The key to this strategy was the investment of Port Arthur. If it took too long then the dreaded Russian reinforcements would arrive. To defeat the Russian fortifications, and sink the warships at anchor in the harbor, the Japanese needed their battalion of heavy artillery, 18 11" artillery pieces. They planned for the guns to arrive in early August so they could begin the end stage of the Port Arthur operation. However, the convoy carrying the artillery ran into that unlucky Russian raider on its lucky day in early August. Unfortunately, the single transport lost was the one carrying the only heavy artillery in Japan. As a result, the Japanese were forced into a series of exceptionally bloody infantry assaults on Port Arthur that only resulted in the loss of 60,000 soldiers. It was not until October that Japan was able to replace the lost heavy artillery and begin the siege in earnest. By the end of December the Russian fleet was mostly at the bottom of the harbor and the soldiers could take no more. The garrison surrendered and the Japanese were able to concentrate just in time for the decisive Battle of Mukden (the army from Port Arthur arrived just before the battle).

Ultimately, the Japanese were still to win the war despite the one lucky success of the Rurik. Even so, the Rurik did greatly change the path of the war. The three month delay in ending the Siege of Port Arthur gave the Russians a chance to destroy an outnumbered Japanese army covering them in central Manchuria. Alternately, they could have left an army to cover the Japanese covering army, and moved a third army to strike the Japanese army at Port Arthur in the rear, destroying it. They could then combine their entire force in Manchuria and destroy the remaining Japanese army. Even doing nothing as they did, it forced the Japanese to fight the decisive battle with a smaller force (due to the extra 60,000 casualties at Port Arthur) and during the Manchurian winter. This made Mukden a much closer affair (that the Russians could have easily won) than had it been fought 3 months earlier. The fate of nations, empires, and millions of soldiers and sailors turned on one unlucky ship having one lucky sortie, which produced one lucky sighting, which yielded one lucky shot.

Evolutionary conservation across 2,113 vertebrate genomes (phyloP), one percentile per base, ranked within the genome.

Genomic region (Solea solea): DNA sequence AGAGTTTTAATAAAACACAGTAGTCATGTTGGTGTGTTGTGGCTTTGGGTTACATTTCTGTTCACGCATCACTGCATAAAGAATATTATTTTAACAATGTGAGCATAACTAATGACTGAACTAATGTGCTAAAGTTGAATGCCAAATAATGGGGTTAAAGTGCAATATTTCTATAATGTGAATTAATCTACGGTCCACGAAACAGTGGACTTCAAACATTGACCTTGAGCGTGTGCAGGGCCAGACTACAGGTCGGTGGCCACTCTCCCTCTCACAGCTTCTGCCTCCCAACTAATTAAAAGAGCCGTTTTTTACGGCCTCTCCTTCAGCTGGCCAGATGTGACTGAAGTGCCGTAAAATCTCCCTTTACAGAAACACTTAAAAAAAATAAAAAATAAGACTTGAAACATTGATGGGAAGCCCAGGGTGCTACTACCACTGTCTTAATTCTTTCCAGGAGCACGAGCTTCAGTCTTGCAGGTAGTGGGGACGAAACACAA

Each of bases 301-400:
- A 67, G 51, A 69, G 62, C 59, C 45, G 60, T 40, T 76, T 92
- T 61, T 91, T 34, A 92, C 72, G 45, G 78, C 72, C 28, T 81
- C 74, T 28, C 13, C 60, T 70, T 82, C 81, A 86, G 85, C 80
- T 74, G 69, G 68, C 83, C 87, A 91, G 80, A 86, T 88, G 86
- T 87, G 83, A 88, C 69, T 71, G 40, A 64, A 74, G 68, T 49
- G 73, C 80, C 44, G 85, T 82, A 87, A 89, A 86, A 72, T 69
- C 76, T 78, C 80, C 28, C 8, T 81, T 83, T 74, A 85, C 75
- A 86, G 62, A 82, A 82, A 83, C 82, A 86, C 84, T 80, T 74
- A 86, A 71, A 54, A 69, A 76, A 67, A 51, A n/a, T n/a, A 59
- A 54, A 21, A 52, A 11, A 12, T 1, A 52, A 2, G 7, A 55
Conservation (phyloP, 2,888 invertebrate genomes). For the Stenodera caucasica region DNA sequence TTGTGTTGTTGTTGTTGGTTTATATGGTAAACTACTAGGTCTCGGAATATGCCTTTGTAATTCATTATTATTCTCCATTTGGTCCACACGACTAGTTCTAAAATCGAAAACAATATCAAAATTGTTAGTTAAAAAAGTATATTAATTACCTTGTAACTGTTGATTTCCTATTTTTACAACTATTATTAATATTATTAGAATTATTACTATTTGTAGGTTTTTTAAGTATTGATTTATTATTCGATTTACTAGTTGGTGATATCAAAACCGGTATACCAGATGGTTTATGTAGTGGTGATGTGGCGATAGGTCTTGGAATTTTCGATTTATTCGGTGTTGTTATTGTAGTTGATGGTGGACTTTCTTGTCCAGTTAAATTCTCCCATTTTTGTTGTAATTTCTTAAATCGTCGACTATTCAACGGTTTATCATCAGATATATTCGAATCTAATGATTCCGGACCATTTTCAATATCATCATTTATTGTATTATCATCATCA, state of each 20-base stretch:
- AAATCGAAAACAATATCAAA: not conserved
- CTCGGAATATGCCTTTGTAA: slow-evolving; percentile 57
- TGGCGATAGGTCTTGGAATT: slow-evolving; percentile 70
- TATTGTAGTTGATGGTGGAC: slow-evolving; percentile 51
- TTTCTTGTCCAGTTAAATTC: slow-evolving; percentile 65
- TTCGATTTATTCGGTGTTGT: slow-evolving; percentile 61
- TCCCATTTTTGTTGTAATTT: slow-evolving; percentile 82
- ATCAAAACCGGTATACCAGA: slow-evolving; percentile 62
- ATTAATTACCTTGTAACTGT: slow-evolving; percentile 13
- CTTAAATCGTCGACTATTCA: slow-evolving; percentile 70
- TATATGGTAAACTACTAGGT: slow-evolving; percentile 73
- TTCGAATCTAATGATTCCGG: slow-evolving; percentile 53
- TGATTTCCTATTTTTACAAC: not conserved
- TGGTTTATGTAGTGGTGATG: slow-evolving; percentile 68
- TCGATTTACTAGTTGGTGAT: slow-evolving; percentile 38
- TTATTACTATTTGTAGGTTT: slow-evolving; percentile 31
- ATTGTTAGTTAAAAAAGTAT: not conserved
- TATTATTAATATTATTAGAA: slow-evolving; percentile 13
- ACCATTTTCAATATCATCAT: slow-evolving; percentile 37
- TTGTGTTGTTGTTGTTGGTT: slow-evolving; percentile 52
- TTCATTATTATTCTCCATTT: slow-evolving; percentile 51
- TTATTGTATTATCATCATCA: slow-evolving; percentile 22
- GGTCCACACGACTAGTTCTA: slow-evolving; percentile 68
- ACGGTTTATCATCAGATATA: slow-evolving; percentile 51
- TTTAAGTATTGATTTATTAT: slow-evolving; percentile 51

In the modern context this means that any possible success of any one of these anti-terror programs could have a major impact in the current war on terror. A terror program that tracked banking transactions overseas could have one success that catches a single transfer by a suspected terror financier to a suspected terrorist in Pakistan, who upon being picked up had time-sensitive info on the location of a local terrorist bigwig who is arrested with all his information including a scheduled meeting the next day with a major terrorist that leads to his capture and the unveiling of hundreds of plots and lower level terrorist operatives. Who knows how major an impact this could have on the wider war? There are of course a million other ways these programs could cause major effects. Abu Sabaya was tracked in the Philippines for 3 years before the chance discovery that he frequently ordered pizza from a certain pizza shop led to his death and the destruction of his particularly violent faction. Such effects are especially important in an intelligence war where the enemy is extremely hard to find. Though the odds of these major events happening are small, they become exponentially smaller the more of these programs our media foolishly reveal. It may be decades before we learn just how many died and how long the struggle was extended for the Pulitzer Prizes of certain journalists.